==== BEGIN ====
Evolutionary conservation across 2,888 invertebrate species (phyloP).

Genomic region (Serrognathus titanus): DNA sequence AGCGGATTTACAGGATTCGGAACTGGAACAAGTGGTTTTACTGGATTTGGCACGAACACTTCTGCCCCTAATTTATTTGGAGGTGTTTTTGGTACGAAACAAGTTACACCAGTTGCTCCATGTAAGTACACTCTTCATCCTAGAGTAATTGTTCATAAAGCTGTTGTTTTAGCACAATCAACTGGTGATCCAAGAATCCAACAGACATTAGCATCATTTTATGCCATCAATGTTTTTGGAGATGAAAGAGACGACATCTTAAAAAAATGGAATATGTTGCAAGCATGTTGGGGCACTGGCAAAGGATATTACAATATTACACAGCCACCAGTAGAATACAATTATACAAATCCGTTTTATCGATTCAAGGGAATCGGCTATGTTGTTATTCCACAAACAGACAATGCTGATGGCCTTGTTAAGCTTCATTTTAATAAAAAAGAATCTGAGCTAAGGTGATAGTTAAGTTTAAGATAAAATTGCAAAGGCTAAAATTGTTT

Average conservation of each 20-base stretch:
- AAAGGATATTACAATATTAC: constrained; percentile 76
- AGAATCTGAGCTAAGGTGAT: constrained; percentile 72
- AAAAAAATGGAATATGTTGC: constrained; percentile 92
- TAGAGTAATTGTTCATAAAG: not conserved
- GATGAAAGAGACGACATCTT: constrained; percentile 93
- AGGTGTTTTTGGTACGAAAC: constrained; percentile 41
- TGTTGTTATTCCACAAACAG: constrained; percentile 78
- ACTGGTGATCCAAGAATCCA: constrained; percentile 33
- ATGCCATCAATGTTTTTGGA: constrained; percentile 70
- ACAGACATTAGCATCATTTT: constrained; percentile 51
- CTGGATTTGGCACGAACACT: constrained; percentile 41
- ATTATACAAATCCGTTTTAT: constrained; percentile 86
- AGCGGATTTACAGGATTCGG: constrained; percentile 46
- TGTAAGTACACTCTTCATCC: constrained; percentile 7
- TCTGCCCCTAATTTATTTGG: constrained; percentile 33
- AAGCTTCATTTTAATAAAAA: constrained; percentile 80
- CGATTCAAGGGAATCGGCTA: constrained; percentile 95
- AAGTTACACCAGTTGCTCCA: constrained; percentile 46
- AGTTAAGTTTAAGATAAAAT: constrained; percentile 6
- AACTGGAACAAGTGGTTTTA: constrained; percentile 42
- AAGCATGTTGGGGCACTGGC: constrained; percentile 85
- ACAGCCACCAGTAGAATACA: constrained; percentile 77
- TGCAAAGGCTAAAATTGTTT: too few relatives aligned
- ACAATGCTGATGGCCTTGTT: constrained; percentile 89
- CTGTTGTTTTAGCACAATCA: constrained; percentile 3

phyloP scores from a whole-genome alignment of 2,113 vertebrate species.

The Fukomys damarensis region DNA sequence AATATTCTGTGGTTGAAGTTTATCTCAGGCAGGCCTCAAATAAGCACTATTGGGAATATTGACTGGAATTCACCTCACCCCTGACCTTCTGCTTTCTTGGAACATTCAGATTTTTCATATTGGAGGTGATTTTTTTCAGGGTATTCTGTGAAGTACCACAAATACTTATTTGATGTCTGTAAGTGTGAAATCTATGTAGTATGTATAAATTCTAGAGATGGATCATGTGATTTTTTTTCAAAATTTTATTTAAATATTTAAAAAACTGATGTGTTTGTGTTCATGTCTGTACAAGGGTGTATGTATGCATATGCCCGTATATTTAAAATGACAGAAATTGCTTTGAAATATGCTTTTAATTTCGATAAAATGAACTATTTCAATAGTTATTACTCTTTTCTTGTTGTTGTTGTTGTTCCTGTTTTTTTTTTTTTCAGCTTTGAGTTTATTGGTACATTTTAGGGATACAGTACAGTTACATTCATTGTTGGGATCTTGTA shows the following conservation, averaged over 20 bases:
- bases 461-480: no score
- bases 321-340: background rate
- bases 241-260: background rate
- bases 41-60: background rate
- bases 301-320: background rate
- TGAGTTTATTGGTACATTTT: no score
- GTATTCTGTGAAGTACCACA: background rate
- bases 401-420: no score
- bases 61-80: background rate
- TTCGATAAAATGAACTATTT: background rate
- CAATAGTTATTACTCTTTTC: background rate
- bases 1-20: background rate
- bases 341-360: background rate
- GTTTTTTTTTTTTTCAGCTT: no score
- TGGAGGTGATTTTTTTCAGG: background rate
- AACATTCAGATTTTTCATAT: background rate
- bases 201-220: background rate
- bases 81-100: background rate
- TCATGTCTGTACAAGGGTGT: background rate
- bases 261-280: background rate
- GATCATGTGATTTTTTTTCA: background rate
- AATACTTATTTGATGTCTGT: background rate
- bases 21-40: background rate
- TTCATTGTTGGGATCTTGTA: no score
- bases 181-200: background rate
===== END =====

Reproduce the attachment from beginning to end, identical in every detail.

Evolutionary conservation across 2,888 invertebrate species (phyloP).

Genomic region (Serrognathus titanus): DNA sequence AGCGGATTTACAGGATTCGGAACTGGAACAAGTGGTTTTACTGGATTTGGCACGAACACTTCTGCCCCTAATTTATTTGGAGGTGTTTTTGGTACGAAACAAGTTACACCAGTTGCTCCATGTAAGTACACTCTTCATCCTAGAGTAATTGTTCATAAAGCTGTTGTTTTAGCACAATCAACTGGTGATCCAAGAATCCAACAGACATTAGCATCATTTTATGCCATCAATGTTTTTGGAGATGAAAGAGACGACATCTTAAAAAAATGGAATATGTTGCAAGCATGTTGGGGCACTGGCAAAGGATATTACAATATTACACAGCCACCAGTAGAATACAATTATACAAATCCGTTTTATCGATTCAAGGGAATCGGCTATGTTGTTATTCCACAAACAGACAATGCTGATGGCCTTGTTAAGCTTCATTTTAATAAAAAAGAATCTGAGCTAAGGTGATAGTTAAGTTTAAGATAAAATTGCAAAGGCTAAAATTGTTT

Average conservation of each 20-base stretch:
- AAAGGATATTACAATATTAC: constrained; percentile 76
- AGAATCTGAGCTAAGGTGAT: constrained; percentile 72
- AAAAAAATGGAATATGTTGC: constrained; percentile 92
- TAGAGTAATTGTTCATAAAG: not conserved
- GATGAAAGAGACGACATCTT: constrained; percentile 93
- AGGTGTTTTTGGTACGAAAC: constrained; percentile 41
- TGTTGTTATTCCACAAACAG: constrained; percentile 78
- ACTGGTGATCCAAGAATCCA: constrained; percentile 33
- ATGCCATCAATGTTTTTGGA: constrained; percentile 70
- ACAGACATTAGCATCATTTT: constrained; percentile 51
- CTGGATTTGGCACGAACACT: constrained; percentile 41
- ATTATACAAATCCGTTTTAT: constrained; percentile 86
- AGCGGATTTACAGGATTCGG: constrained; percentile 46
- TGTAAGTACACTCTTCATCC: constrained; percentile 7
- TCTGCCCCTAATTTATTTGG: constrained; percentile 33
- AAGCTTCATTTTAATAAAAA: constrained; percentile 80
- CGATTCAAGGGAATCGGCTA: constrained; percentile 95
- AAGTTACACCAGTTGCTCCA: constrained; percentile 46
- AGTTAAGTTTAAGATAAAAT: constrained; percentile 6
- AACTGGAACAAGTGGTTTTA: constrained; percentile 42
- AAGCATGTTGGGGCACTGGC: constrained; percentile 85
- ACAGCCACCAGTAGAATACA: constrained; percentile 77
- TGCAAAGGCTAAAATTGTTT: too few relatives aligned
- ACAATGCTGATGGCCTTGTT: constrained; percentile 89
- CTGTTGTTTTAGCACAATCA: constrained; percentile 3

phyloP scores from a whole-genome alignment of 2,113 vertebrate species.

The Fukomys damarensis region DNA sequence AATATTCTGTGGTTGAAGTTTATCTCAGGCAGGCCTCAAATAAGCACTATTGGGAATATTGACTGGAATTCACCTCACCCCTGACCTTCTGCTTTCTTGGAACATTCAGATTTTTCATATTGGAGGTGATTTTTTTCAGGGTATTCTGTGAAGTACCACAAATACTTATTTGATGTCTGTAAGTGTGAAATCTATGTAGTATGTATAAATTCTAGAGATGGATCATGTGATTTTTTTTCAAAATTTTATTTAAATATTTAAAAAACTGATGTGTTTGTGTTCATGTCTGTACAAGGGTGTATGTATGCATATGCCCGTATATTTAAAATGACAGAAATTGCTTTGAAATATGCTTTTAATTTCGATAAAATGAACTATTTCAATAGTTATTACTCTTTTCTTGTTGTTGTTGTTGTTCCTGTTTTTTTTTTTTTCAGCTTTGAGTTTATTGGTACATTTTAGGGATACAGTACAGTTACATTCATTGTTGGGATCTTGTA shows the following conservation, averaged over 20 bases:
- bases 461-480: no score
- bases 321-340: background rate
- bases 241-260: background rate
- bases 41-60: background rate
- bases 301-320: background rate
- TGAGTTTATTGGTACATTTT: no score
- GTATTCTGTGAAGTACCACA: background rate
- bases 401-420: no score
- bases 61-80: background rate
- TTCGATAAAATGAACTATTT: background rate
- CAATAGTTATTACTCTTTTC: background rate
- bases 1-20: background rate
- bases 341-360: background rate
- GTTTTTTTTTTTTTCAGCTT: no score
- TGGAGGTGATTTTTTTCAGG: background rate
- AACATTCAGATTTTTCATAT: background rate
- bases 201-220: background rate
- bases 81-100: background rate
- TCATGTCTGTACAAGGGTGT: background rate
- bases 261-280: background rate
- GATCATGTGATTTTTTTTCA: background rate
- AATACTTATTTGATGTCTGT: background rate
- bases 21-40: background rate
- TTCATTGTTGGGATCTTGTA: no score
- bases 181-200: background rate